November 5, 2004

Isolation and characterization of a new gene from the black widow spider
encoding a protein found in egg case silk

Dr. Craig Vierra

Biology Department
University of the Pacific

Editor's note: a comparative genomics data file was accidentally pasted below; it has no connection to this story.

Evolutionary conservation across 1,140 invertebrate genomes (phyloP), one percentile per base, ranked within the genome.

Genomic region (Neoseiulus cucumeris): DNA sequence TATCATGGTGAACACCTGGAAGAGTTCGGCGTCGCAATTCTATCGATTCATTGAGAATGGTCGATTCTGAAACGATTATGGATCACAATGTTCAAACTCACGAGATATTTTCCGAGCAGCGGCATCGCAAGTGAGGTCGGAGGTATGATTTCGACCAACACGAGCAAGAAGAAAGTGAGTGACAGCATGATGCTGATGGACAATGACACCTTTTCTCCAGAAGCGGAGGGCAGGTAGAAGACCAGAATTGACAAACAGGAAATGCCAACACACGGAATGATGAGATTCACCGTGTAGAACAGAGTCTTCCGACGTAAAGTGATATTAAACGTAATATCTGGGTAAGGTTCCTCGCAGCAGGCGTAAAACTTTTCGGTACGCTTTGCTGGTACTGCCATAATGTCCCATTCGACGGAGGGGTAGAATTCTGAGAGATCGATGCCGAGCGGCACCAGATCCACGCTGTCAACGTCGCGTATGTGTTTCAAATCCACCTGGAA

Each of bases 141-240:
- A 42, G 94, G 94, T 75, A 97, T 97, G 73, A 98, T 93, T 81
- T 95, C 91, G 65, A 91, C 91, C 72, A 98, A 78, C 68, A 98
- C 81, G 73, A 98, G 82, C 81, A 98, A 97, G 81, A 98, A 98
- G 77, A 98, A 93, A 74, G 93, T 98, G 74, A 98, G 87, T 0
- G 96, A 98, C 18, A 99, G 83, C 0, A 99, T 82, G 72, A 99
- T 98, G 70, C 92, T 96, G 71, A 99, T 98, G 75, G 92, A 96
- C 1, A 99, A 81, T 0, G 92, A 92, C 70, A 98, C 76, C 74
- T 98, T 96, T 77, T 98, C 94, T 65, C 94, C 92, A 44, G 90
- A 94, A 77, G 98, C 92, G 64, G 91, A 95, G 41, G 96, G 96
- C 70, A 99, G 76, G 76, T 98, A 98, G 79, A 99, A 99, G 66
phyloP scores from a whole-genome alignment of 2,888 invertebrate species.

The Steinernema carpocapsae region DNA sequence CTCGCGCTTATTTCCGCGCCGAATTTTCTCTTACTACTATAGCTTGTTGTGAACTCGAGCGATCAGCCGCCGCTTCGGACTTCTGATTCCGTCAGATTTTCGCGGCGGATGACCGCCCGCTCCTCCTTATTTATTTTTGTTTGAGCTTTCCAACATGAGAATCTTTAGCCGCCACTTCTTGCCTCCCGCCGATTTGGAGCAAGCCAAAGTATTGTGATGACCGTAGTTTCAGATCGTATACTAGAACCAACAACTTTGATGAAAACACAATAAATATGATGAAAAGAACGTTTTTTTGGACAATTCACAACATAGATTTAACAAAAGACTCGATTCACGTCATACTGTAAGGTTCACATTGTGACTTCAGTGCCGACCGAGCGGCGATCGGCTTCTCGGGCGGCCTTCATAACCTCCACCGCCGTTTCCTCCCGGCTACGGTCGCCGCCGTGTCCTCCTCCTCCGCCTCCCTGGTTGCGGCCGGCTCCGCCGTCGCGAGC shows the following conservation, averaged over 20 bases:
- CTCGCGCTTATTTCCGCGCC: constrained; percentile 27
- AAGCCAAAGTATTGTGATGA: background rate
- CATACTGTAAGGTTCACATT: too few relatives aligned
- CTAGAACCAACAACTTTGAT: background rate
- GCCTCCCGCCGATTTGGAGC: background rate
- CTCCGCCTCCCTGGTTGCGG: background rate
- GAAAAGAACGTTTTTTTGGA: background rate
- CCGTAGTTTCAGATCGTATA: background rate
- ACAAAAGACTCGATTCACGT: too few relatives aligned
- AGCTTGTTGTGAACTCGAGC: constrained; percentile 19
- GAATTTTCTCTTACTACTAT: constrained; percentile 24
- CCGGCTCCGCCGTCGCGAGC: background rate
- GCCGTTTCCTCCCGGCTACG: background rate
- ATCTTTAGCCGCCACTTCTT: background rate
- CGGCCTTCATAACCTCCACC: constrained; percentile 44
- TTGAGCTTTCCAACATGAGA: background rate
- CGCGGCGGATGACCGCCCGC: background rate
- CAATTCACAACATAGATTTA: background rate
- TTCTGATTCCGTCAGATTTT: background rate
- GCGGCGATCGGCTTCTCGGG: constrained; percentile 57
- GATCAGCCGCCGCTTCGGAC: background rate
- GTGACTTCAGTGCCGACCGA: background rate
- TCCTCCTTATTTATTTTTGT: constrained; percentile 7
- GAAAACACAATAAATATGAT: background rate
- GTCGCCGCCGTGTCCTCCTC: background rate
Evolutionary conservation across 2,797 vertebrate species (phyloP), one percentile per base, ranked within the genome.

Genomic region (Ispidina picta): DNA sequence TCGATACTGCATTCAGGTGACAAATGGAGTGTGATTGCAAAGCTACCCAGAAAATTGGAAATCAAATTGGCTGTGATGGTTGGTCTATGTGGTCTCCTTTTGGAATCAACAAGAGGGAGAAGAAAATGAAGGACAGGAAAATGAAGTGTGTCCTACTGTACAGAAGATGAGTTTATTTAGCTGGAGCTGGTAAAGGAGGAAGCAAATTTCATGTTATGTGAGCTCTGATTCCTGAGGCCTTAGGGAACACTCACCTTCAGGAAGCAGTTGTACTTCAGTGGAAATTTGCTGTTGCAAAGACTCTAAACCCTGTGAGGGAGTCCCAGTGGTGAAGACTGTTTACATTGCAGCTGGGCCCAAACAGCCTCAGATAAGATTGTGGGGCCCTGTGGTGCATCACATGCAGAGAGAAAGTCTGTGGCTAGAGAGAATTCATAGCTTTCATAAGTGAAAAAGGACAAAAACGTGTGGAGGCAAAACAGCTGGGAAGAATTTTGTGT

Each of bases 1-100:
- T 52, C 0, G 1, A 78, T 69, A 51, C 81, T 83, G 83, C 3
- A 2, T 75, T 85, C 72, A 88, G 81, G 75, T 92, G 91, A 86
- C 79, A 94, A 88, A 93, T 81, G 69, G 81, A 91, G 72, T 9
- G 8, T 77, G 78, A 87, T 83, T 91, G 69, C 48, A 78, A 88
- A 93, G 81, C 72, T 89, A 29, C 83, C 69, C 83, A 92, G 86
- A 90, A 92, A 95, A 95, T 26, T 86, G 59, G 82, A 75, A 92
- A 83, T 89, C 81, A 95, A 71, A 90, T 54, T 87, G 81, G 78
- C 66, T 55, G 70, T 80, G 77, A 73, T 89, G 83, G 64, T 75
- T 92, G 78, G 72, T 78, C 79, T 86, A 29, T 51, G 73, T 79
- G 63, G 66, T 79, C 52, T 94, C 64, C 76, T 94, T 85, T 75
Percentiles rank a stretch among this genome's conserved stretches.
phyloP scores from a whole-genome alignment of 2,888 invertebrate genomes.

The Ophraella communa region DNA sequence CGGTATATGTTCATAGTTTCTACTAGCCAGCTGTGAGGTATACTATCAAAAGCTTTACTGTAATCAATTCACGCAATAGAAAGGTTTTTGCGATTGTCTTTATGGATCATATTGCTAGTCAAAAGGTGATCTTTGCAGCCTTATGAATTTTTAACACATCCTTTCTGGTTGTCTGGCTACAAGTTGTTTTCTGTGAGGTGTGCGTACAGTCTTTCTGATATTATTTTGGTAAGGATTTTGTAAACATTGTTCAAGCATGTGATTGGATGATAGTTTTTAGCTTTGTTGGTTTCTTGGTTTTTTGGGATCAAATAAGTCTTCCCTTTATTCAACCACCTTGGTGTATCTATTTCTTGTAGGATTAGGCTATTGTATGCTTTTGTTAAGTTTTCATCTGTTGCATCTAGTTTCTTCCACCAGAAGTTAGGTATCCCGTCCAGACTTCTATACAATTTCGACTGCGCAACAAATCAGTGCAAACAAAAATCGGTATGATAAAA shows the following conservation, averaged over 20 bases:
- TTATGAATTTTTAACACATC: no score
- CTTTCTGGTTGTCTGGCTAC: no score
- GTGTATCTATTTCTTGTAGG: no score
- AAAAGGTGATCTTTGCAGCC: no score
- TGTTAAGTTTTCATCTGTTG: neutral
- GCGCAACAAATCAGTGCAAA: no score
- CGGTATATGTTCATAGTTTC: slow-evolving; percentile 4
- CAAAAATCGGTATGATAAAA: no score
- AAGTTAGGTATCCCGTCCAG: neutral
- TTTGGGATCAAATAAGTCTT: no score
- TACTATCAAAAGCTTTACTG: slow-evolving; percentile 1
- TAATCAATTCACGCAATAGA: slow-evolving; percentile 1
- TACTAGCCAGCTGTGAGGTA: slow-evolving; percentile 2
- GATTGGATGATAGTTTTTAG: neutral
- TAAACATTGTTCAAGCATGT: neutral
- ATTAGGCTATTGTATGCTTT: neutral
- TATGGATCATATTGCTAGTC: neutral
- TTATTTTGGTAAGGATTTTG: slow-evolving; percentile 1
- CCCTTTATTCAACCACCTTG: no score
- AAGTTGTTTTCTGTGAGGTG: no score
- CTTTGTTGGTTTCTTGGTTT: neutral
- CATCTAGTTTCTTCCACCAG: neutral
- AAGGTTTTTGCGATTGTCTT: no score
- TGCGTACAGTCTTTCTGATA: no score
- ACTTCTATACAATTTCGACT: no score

Abstract: Spiders produce multiple types of silk that exhibit diverse mechanical properties and biological functions. Most molecular studies of spider silk have focused on fibroins from dragline silk and capture silk, two important silk types involved in the survival of the spider. In our studies we have focused on the characterization of egg case silk, a third silk fiber produced by the black widow spider, Latrodectus hesperus. A main component of egg case silk is a 100-kDa protein doublet, which is embedded in the silk filament. Using peptide sequences obtained from MALDI tandem TOF (time-of-flight) mass spectrometry, we have used reverse genetics to isolate one of the genes corresponding to the 100-kDa species of the protein doublet. Based upon the solubility characteristics of the protein, we have named the product soluble-matrix protein-1 (SMP-1). The expression pattern of smp-1 is largely restricted to the tubuliform gland, with lower levels detected in the major and minor ampullate glands. The significance of SMP-1 with respect to egg case function, as well as other silk types, will be discussed.